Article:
Irish Hierarchy’s Statement on the Persecution of the Church in Poland

The archbishops and bishops of Ireland at their October meeting in Maynooth in 1953, under the presidency of the Cardinal Primate of All-Ireland, John D’Alton, issued the following statement concerning the persecution of the Catholic Church in Poland.

Ever since the end of the war a bitter persecution of the Catholic Church has been carried on in Communist-dominated countries.

Whilst it has brought grievous suffering on the laity, it has been directed primarily against bishops and priests. The enemies of God and His Church, now as in the past, recognise that its rulers and pastors are the great bulwark of Christianity and confidently expect that if they are destroyed, Christianity itself will soon perish.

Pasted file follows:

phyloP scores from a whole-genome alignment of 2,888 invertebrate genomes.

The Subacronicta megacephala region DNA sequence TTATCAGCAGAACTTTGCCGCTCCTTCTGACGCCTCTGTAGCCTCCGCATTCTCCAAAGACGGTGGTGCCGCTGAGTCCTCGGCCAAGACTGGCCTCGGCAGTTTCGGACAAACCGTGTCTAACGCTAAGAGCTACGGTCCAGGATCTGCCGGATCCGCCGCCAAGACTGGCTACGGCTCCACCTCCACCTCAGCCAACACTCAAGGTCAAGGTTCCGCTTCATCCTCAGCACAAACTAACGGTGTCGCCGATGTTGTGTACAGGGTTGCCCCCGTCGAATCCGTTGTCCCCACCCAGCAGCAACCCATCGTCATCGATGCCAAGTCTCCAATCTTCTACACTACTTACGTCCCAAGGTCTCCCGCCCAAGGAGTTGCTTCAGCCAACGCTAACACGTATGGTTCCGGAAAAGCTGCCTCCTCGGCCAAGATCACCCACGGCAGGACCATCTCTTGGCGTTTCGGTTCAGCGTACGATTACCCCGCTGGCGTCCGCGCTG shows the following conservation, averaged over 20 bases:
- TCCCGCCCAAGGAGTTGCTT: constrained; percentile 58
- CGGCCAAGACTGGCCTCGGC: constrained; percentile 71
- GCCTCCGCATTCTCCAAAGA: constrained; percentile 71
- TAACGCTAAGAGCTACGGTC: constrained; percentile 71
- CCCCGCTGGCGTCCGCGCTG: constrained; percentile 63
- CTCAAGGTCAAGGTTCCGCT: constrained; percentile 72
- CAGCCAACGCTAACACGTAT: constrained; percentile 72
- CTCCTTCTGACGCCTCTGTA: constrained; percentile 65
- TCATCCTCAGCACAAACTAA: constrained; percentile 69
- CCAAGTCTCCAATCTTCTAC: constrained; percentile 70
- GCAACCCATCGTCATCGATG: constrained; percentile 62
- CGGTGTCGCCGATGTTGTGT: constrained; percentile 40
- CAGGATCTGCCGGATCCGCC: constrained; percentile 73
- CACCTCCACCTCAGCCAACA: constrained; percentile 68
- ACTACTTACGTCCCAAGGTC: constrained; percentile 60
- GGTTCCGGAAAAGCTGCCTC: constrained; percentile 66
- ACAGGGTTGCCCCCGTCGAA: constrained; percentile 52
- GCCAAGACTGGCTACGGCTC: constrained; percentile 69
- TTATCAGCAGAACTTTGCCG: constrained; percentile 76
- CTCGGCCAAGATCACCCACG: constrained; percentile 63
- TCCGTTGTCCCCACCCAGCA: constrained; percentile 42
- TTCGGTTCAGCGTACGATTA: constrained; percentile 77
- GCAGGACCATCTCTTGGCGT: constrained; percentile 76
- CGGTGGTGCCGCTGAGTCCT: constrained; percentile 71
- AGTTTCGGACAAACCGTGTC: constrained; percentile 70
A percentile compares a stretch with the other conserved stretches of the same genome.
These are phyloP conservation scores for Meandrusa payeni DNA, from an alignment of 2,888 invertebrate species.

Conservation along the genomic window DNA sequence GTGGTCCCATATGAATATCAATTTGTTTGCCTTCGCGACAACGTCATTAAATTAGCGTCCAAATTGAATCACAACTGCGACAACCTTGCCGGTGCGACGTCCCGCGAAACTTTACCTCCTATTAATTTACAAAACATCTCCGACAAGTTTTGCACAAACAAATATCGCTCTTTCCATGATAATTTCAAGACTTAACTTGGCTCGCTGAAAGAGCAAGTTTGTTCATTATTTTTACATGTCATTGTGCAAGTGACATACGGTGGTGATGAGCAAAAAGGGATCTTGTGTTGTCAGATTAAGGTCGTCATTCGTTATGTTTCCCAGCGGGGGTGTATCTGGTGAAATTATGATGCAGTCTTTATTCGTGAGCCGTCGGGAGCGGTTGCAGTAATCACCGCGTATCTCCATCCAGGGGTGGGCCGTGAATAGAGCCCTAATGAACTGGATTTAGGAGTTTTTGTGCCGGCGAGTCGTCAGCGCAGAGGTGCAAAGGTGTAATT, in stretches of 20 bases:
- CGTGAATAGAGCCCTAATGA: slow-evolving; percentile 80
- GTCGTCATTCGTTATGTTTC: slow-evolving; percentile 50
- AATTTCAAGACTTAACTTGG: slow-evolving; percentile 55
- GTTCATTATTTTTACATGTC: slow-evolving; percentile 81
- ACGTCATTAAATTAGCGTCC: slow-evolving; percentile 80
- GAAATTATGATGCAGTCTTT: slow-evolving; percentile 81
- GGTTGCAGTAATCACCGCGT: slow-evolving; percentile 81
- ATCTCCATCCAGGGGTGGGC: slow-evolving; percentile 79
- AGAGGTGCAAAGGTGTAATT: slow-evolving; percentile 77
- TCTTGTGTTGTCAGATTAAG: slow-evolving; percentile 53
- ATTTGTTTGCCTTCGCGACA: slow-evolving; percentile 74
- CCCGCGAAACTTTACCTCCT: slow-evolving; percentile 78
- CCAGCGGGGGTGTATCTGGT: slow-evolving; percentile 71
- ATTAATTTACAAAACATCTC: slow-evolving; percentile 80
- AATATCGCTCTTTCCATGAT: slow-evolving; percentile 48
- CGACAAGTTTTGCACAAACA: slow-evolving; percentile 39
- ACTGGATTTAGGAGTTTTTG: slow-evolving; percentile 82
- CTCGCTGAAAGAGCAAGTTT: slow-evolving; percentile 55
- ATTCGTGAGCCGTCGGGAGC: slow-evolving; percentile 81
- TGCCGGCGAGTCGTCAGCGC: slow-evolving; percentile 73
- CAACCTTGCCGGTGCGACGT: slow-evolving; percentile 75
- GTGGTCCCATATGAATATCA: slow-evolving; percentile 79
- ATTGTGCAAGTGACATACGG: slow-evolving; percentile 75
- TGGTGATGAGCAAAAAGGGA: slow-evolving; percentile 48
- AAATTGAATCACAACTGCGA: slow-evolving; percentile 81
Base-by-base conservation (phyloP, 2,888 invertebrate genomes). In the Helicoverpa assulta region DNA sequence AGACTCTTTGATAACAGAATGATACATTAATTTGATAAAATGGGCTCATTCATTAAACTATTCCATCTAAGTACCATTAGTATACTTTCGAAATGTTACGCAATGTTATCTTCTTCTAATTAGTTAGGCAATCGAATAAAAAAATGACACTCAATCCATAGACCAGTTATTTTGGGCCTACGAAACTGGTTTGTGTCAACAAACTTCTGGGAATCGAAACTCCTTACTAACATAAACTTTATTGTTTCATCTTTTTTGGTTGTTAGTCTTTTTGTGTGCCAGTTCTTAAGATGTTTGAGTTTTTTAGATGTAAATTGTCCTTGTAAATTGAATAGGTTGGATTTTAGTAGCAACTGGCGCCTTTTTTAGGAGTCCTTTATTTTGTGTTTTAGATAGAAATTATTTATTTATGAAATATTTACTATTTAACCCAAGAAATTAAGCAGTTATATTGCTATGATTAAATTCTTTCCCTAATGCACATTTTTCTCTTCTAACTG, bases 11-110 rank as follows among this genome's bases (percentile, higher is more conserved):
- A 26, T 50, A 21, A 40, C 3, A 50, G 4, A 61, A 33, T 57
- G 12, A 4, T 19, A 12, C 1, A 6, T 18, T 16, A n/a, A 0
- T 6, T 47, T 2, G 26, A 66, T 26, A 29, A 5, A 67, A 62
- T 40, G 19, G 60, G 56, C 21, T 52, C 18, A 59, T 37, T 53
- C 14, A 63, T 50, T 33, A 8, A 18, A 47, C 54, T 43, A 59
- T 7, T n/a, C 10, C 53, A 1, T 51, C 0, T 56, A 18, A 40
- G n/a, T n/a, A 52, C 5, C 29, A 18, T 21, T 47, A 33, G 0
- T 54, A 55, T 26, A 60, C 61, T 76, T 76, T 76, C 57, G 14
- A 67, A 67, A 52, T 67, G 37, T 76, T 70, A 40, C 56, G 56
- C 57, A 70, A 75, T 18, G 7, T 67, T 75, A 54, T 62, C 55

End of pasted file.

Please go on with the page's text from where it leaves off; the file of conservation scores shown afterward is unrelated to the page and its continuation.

In Poland hitherto the persecution was less severe than elsewhere; the openly barbaric methods adopted in other places were not deemed opportune in a country where the great majority of the people were deeply religious and intensely loyal to the Church. Now, evidently, the time is considered ripe for an intensification of the effort to uproot religion altogether in this unhappy land. Catholics and, indeed, all Christians and those who cherish liberty the world over, have been shocked by the treatment which has been recently meted out to two distinguished Polish prelates, Bishop Kaczmarek and Cardinal Wyszynski.

The bishop was arrested, put in prison and when, at last, his reason was practically destroyed, was given the usual Communist mock trial, and condemned to imprisonment for a long term of years.